Borrow and Mend
New federal student loan reforms, passed along with controversial health care reform legislation, will shore up Pell Grants for tens of thousands of college students in Texas — and save the feds a projected $68 billion by cutting private banks out of financial aid.
New federal legislation that cuts “middle man” private banks out of financial aid will save the federal government a projected $68 billion — much of which will be directed to shore up Pell Grants for students, including tens of thousands in Texas. The new rules, passed along with the controversial health care legislation, will prevent feared reductions in financial aid to students who are paying ever-increasing tuition in Texas and other states.
The primary benefit to current students, according to Tom Melecki, director of student financial services at the University of Texas, is that the size of their Pell Grants won’t shrink while they’re in school: $40 billion will be infused into the program, preventing grant amounts from falling as more students become eligible for money.
“Had this legislation not been enacted, Congress might have been forced to reduce the Pell Grant awards they had originally appropriated this money for in the upcoming year,” Melecki says.
Pell Grants likely won’t see a significant increase until 2014, when they will be indexed to inflation. The current maximum Pell Grant award, $5,500, could grow to almost $6,000 by 2017. Also effective in 2014, graduates will have more flexibility in choosing lower loan repayment amounts, and the federal government will begin paying off a borrower’s student loans after 20 years, an improvement on the current 25-year requirement — as long as the borrower hasn't defaulted on the loans, Melecki says.
Texas students' reliance on federal student aid of all forms likely will increase as tuition rises and the state faces a budget crunch, says George Torres, senior adviser to the president of Texas Guarantee, the statewide administrator of private, federally backed loans. “Tuition is going up, and the next session of the Legislature is going to be faced with, it appears, a record deficit in the next biennium,” he said. “I think it’s really questionable whether the Legislature will be able to maintain funding for the state programs.”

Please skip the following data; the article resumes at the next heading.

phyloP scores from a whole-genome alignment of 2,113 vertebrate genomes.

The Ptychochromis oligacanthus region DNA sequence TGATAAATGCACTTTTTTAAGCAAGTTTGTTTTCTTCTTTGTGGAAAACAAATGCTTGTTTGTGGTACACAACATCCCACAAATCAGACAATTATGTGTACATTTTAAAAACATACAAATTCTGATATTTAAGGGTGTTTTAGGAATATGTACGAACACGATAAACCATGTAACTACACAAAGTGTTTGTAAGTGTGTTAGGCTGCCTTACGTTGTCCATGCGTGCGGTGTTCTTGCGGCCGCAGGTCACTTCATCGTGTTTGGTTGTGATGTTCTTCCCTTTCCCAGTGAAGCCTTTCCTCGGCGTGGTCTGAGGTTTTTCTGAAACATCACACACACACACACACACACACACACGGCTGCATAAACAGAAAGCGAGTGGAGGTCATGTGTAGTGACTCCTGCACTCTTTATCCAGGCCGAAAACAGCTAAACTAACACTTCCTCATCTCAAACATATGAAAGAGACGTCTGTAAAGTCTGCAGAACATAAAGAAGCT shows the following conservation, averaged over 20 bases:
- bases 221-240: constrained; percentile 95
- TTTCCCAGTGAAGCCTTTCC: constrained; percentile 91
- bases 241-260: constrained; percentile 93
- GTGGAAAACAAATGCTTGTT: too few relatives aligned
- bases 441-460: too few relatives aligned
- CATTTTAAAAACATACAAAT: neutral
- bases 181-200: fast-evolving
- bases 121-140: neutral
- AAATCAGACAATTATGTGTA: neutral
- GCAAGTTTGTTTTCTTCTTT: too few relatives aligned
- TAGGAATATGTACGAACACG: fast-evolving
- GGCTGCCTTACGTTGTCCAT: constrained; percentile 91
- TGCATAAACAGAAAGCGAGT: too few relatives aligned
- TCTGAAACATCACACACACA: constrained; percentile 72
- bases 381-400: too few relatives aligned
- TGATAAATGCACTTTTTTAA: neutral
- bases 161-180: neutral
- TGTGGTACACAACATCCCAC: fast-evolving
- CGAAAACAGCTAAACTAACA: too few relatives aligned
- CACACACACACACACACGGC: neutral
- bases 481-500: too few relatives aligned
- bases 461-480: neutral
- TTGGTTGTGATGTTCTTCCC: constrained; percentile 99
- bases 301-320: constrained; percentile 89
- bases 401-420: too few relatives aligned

Beginning June 1, private bank loans subsidized by the federal government will be phased out, and all college and university students will receive loans directly from the feds. Students with loans will likely see few changes, Melecki says, except that in many cases their lender will become the federal government. About 60 percent of UT students receive some form of federal student loan.
Seeing clear signs of the coming change, UT started preparing for the transition from private to public loans more than a year ago, Melecki says. A growing number of private lenders — 71 percent in the last two years — have dropped out of the Federal Family Education Loan Program, which subsidizes student loans from private institutions. And since last December, 61 percent of private guaranteed loans to UT students have been sold to the federal government, he says.
Terry Bazan, the financial assistance director at Austin Community College, says her biggest concern is making the 36 percent of students on financial aid at the school aware that they will now be making payments to both private banks and the federal government and helping them keep track of all the payments.
Statewide, roughly 70 percent of Texas post-secondary students receive some form of federal financial assistance, including Pell Grants. Of that number, two-thirds receive federal student loans, says Texas Guarantee spokeswoman Kristina Tirloni.
The biggest question many Texas universities and community colleges have about the financial aid reform is whether the revamped student loan system will provide the support services they received under the Federal Family program, says Torres, of Texas Guarantee, which provides counseling and training to university financial offices to help prevent students from defaulting on their loans.
Gwendolyn Cubit, a second-year student at the Rio Grande campus of Austin Community College, said that for now she is still trying to make due with Pell Grants as her only form of financial aid. The Pell Grant has paid for all of her tuition costs and books for her first three semesters. Cubit, who plans to study social work at a four-year institution, said she is thankful that the size of the awards will be maintained. And the grant will likely become even more important when her daughter enrolls as a freshman at Kansas State University in the fall.
“I know that the Pell Grant is my best friend,” she says, “as far as returning to school as a single parent.”
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